As you can see, these common types of mold range from allergenic to toxigenic. They are not benign varieties that will have no negative impact on your health.
Why Is Mold Growing in My Home?
Most homeowners are aghast to find mold growing in their homes. Does mold growth mean that you haven’t kept your house clean?
Simply speaking, mold growth indicates an issue of moisture, not a lapse of cleanliness. As the EPA states, none of the thousands of mold varieties can grow without moisture.
In an area of the country with high rainfall, like Portland, OR, many homes have high indoor humidity levels. This, alone, can prompt mold growth.
However, significant residential mold growth tends to occur in response to water damage or water leakage. A leaking roof, pipe, or appliance may be the culprit. That means that mold removal is the first step, but tackling that moisture issue is necessary to keep mold at bay in the future.
Can Mold Cause Health Issues?
We’ve mentioned already that common household molds are often allergenic, toxic, or toxigenic. This means that yes, mold growth can cause health issues.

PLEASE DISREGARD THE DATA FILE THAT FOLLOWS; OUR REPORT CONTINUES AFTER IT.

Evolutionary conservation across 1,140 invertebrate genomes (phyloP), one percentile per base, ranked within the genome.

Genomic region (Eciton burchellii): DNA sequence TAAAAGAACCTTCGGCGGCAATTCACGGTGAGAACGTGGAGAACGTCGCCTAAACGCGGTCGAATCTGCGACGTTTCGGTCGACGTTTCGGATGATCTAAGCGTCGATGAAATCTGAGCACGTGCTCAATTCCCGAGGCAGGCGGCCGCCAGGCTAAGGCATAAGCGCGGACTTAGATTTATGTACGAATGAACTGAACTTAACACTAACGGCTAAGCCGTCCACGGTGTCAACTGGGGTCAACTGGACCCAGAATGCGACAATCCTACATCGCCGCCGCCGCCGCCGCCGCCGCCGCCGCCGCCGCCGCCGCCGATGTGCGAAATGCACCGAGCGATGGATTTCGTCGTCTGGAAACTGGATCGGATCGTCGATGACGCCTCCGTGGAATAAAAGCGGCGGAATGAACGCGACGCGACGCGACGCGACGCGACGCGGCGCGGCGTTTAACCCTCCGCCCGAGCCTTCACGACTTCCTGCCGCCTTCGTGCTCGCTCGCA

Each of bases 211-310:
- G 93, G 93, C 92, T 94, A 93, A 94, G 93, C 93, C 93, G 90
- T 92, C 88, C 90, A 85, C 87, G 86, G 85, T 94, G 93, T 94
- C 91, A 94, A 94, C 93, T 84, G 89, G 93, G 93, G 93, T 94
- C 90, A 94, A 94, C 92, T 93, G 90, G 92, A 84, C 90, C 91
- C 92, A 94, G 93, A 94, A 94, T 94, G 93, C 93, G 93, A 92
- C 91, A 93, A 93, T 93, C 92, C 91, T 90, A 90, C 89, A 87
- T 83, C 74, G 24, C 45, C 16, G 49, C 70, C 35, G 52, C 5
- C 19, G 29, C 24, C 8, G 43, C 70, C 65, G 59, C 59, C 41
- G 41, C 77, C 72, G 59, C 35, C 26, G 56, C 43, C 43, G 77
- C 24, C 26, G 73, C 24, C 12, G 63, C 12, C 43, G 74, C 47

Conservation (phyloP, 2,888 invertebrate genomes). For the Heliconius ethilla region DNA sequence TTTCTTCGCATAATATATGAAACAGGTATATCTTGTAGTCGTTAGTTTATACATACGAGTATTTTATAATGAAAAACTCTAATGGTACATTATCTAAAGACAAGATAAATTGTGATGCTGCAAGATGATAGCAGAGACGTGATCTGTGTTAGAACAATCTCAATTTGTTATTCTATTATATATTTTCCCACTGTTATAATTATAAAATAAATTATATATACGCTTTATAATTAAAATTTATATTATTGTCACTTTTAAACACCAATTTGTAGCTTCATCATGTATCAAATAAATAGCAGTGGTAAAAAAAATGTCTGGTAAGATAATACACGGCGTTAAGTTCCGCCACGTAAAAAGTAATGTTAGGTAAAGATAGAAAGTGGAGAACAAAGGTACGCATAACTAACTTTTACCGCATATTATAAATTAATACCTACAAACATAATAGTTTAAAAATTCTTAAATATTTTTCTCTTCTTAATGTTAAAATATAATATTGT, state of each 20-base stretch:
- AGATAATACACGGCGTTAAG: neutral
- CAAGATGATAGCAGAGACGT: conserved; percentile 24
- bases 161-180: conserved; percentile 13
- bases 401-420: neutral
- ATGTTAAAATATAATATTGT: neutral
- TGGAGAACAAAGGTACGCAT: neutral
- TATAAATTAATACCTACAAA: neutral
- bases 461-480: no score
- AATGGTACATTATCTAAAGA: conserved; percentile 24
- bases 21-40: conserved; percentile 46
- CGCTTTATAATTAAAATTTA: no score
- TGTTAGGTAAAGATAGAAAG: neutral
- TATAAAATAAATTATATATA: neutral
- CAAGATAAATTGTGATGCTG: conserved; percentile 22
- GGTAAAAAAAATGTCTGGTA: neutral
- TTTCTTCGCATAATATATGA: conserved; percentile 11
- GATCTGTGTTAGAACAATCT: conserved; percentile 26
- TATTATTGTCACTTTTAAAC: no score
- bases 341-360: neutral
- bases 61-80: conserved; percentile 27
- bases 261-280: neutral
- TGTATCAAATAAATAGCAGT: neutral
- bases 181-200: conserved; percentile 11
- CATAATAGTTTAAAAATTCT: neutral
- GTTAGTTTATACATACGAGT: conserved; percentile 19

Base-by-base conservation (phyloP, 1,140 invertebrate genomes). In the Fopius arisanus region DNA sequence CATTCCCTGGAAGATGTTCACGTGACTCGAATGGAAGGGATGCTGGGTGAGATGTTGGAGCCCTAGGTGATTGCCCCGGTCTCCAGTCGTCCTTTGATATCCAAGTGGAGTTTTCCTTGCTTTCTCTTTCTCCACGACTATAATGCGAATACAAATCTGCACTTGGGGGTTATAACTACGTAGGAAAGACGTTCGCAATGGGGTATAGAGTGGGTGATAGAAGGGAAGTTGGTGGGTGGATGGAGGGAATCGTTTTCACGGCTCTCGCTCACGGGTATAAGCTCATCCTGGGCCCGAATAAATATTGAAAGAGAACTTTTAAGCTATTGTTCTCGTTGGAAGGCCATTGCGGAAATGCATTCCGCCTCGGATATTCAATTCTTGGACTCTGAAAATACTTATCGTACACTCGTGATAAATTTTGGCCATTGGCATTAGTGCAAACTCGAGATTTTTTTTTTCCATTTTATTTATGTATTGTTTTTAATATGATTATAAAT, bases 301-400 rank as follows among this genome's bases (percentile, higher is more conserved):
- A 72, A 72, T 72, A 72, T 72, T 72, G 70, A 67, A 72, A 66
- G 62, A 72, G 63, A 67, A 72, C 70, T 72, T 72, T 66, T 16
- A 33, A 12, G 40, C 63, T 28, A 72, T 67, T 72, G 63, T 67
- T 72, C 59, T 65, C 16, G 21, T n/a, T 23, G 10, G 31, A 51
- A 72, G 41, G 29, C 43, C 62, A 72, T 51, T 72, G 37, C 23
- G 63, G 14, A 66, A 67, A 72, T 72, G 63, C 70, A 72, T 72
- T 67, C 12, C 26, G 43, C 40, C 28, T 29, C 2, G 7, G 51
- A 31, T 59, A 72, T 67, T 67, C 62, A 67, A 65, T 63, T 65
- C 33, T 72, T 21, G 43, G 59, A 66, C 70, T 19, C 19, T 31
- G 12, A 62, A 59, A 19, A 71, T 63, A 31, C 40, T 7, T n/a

Because mold spores are airborne for at least part of their lifespan, you can breathe them into your lungs. They can also cause irritation on the eyes, skin, and other sensitive areas. Mold-related health issues can include:
- sore throat
- runny or clogged nose
- difficulty breathing
- confusion or agitation
People who already suffer from asthma, allergies, or other respiratory disorders are most likely to feel the negative impact of indoor mold growth.
Mold remediation is not quite the same thing as mold removal. Mold remediation is a thorough process of mold testing, mold removal, and any demolitions, repairs, and sanitation needed to make your home safe to live in and reduce the possibility of future mold growth.
Why is this full process important? Mold removal can be a tricky and time-consuming task, especially when completed on your own. It’s frustrating, to say the least, to take on that task only to have mold growth return soon thereafter.
Mold remediation tackles the source and also involves the disposal of any affected items or materials that you can’t restore. For example, while you can remove mold from solid surfaces like tile, you’re better off disposing of and replacing materials like insulation.
When you’re dealing with serious mold growth, mold remediation is the only safe mold solution.
Removing Mold Yourself (Safely)
What if you have contained or early mold growth in your home? You can tackle small or manageable amounts of mold growth with the right tools and know-how.
Before you get started, you will need the right protective gear and mold removal equipment. This will include:
- an n95 mask or respirator
- latex gloves